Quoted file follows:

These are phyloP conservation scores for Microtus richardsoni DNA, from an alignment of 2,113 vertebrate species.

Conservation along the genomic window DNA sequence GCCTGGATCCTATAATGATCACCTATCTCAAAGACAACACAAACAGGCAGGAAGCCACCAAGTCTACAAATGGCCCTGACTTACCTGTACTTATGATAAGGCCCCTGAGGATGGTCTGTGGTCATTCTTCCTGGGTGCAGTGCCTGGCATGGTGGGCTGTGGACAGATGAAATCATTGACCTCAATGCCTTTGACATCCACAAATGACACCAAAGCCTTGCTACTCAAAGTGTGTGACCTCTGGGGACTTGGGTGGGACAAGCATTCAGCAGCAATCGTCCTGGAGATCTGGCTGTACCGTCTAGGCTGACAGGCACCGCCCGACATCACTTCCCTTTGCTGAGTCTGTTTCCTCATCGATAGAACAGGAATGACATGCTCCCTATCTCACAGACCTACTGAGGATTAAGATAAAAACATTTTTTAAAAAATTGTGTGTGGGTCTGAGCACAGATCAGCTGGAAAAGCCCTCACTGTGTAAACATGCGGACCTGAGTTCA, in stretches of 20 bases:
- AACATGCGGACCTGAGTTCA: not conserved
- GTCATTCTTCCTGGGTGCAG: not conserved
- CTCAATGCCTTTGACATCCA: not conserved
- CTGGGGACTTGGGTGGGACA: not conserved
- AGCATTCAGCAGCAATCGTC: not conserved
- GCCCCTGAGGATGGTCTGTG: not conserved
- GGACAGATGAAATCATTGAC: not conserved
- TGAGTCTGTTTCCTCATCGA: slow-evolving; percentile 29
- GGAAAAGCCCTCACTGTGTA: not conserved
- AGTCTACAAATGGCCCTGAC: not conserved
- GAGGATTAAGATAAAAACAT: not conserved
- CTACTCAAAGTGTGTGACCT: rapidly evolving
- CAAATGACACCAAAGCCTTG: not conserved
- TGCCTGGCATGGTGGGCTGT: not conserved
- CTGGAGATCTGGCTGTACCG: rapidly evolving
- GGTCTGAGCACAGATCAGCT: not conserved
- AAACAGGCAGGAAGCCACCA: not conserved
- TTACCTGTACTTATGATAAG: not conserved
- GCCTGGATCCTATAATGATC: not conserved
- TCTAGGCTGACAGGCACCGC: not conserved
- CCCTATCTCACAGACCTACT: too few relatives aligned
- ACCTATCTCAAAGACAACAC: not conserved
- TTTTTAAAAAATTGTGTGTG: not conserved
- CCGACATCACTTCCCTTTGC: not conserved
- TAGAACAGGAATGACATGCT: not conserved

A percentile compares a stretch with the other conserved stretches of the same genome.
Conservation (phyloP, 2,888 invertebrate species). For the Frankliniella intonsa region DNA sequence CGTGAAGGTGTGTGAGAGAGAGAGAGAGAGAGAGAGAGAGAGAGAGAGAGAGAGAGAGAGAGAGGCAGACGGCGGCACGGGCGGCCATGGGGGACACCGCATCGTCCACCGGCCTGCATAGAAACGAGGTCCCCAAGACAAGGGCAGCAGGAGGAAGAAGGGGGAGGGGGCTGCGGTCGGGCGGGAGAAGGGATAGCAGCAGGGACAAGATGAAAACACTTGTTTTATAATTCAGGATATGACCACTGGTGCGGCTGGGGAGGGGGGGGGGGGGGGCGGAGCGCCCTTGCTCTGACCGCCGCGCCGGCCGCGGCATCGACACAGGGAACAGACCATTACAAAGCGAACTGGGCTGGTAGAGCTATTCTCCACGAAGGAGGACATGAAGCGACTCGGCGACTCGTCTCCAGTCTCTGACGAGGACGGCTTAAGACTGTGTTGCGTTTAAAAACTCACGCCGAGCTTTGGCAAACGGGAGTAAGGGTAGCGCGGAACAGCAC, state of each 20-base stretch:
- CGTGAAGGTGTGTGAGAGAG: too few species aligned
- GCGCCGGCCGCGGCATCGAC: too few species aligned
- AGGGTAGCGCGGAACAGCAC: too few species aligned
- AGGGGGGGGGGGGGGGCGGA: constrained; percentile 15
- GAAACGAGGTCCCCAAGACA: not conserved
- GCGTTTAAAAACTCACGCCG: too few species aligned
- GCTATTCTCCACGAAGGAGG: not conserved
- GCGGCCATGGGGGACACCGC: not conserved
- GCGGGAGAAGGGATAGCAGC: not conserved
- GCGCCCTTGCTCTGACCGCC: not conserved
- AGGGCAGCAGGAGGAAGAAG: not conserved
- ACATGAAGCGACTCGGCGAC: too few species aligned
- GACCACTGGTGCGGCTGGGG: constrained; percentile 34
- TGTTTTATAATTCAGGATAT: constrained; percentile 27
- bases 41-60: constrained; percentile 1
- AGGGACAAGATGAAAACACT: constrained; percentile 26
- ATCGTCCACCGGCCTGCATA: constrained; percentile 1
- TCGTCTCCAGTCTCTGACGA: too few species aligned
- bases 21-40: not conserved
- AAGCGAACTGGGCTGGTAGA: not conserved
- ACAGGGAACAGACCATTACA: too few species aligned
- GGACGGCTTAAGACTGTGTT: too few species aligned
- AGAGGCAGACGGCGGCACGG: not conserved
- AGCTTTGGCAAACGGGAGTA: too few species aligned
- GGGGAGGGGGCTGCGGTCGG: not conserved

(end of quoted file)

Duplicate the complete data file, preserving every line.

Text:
These are phyloP conservation scores for Microtus richardsoni DNA, from an alignment of 2,113 vertebrate species.

Conservation along the genomic window DNA sequence GCCTGGATCCTATAATGATCACCTATCTCAAAGACAACACAAACAGGCAGGAAGCCACCAAGTCTACAAATGGCCCTGACTTACCTGTACTTATGATAAGGCCCCTGAGGATGGTCTGTGGTCATTCTTCCTGGGTGCAGTGCCTGGCATGGTGGGCTGTGGACAGATGAAATCATTGACCTCAATGCCTTTGACATCCACAAATGACACCAAAGCCTTGCTACTCAAAGTGTGTGACCTCTGGGGACTTGGGTGGGACAAGCATTCAGCAGCAATCGTCCTGGAGATCTGGCTGTACCGTCTAGGCTGACAGGCACCGCCCGACATCACTTCCCTTTGCTGAGTCTGTTTCCTCATCGATAGAACAGGAATGACATGCTCCCTATCTCACAGACCTACTGAGGATTAAGATAAAAACATTTTTTAAAAAATTGTGTGTGGGTCTGAGCACAGATCAGCTGGAAAAGCCCTCACTGTGTAAACATGCGGACCTGAGTTCA, in stretches of 20 bases:
- AACATGCGGACCTGAGTTCA: not conserved
- GTCATTCTTCCTGGGTGCAG: not conserved
- CTCAATGCCTTTGACATCCA: not conserved
- CTGGGGACTTGGGTGGGACA: not conserved
- AGCATTCAGCAGCAATCGTC: not conserved
- GCCCCTGAGGATGGTCTGTG: not conserved
- GGACAGATGAAATCATTGAC: not conserved
- TGAGTCTGTTTCCTCATCGA: slow-evolving; percentile 29
- GGAAAAGCCCTCACTGTGTA: not conserved
- AGTCTACAAATGGCCCTGAC: not conserved
- GAGGATTAAGATAAAAACAT: not conserved
- CTACTCAAAGTGTGTGACCT: rapidly evolving
- CAAATGACACCAAAGCCTTG: not conserved
- TGCCTGGCATGGTGGGCTGT: not conserved
- CTGGAGATCTGGCTGTACCG: rapidly evolving
- GGTCTGAGCACAGATCAGCT: not conserved
- AAACAGGCAGGAAGCCACCA: not conserved
- TTACCTGTACTTATGATAAG: not conserved
- GCCTGGATCCTATAATGATC: not conserved
- TCTAGGCTGACAGGCACCGC: not conserved
- CCCTATCTCACAGACCTACT: too few relatives aligned
- ACCTATCTCAAAGACAACAC: not conserved
- TTTTTAAAAAATTGTGTGTG: not conserved
- CCGACATCACTTCCCTTTGC: not conserved
- TAGAACAGGAATGACATGCT: not conserved

A percentile compares a stretch with the other conserved stretches of the same genome.
Conservation (phyloP, 2,888 invertebrate species). For the Frankliniella intonsa region DNA sequence CGTGAAGGTGTGTGAGAGAGAGAGAGAGAGAGAGAGAGAGAGAGAGAGAGAGAGAGAGAGAGAGGCAGACGGCGGCACGGGCGGCCATGGGGGACACCGCATCGTCCACCGGCCTGCATAGAAACGAGGTCCCCAAGACAAGGGCAGCAGGAGGAAGAAGGGGGAGGGGGCTGCGGTCGGGCGGGAGAAGGGATAGCAGCAGGGACAAGATGAAAACACTTGTTTTATAATTCAGGATATGACCACTGGTGCGGCTGGGGAGGGGGGGGGGGGGGGCGGAGCGCCCTTGCTCTGACCGCCGCGCCGGCCGCGGCATCGACACAGGGAACAGACCATTACAAAGCGAACTGGGCTGGTAGAGCTATTCTCCACGAAGGAGGACATGAAGCGACTCGGCGACTCGTCTCCAGTCTCTGACGAGGACGGCTTAAGACTGTGTTGCGTTTAAAAACTCACGCCGAGCTTTGGCAAACGGGAGTAAGGGTAGCGCGGAACAGCAC, state of each 20-base stretch:
- CGTGAAGGTGTGTGAGAGAG: too few species aligned
- GCGCCGGCCGCGGCATCGAC: too few species aligned
- AGGGTAGCGCGGAACAGCAC: too few species aligned
- AGGGGGGGGGGGGGGGCGGA: constrained; percentile 15
- GAAACGAGGTCCCCAAGACA: not conserved
- GCGTTTAAAAACTCACGCCG: too few species aligned
- GCTATTCTCCACGAAGGAGG: not conserved
- GCGGCCATGGGGGACACCGC: not conserved
- GCGGGAGAAGGGATAGCAGC: not conserved
- GCGCCCTTGCTCTGACCGCC: not conserved
- AGGGCAGCAGGAGGAAGAAG: not conserved
- ACATGAAGCGACTCGGCGAC: too few species aligned
- GACCACTGGTGCGGCTGGGG: constrained; percentile 34
- TGTTTTATAATTCAGGATAT: constrained; percentile 27
- bases 41-60: constrained; percentile 1
- AGGGACAAGATGAAAACACT: constrained; percentile 26
- ATCGTCCACCGGCCTGCATA: constrained; percentile 1
- TCGTCTCCAGTCTCTGACGA: too few species aligned
- bases 21-40: not conserved
- AAGCGAACTGGGCTGGTAGA: not conserved
- ACAGGGAACAGACCATTACA: too few species aligned
- GGACGGCTTAAGACTGTGTT: too few species aligned
- AGAGGCAGACGGCGGCACGG: not conserved
- AGCTTTGGCAAACGGGAGTA: too few species aligned
- GGGGAGGGGGCTGCGGTCGG: not conserved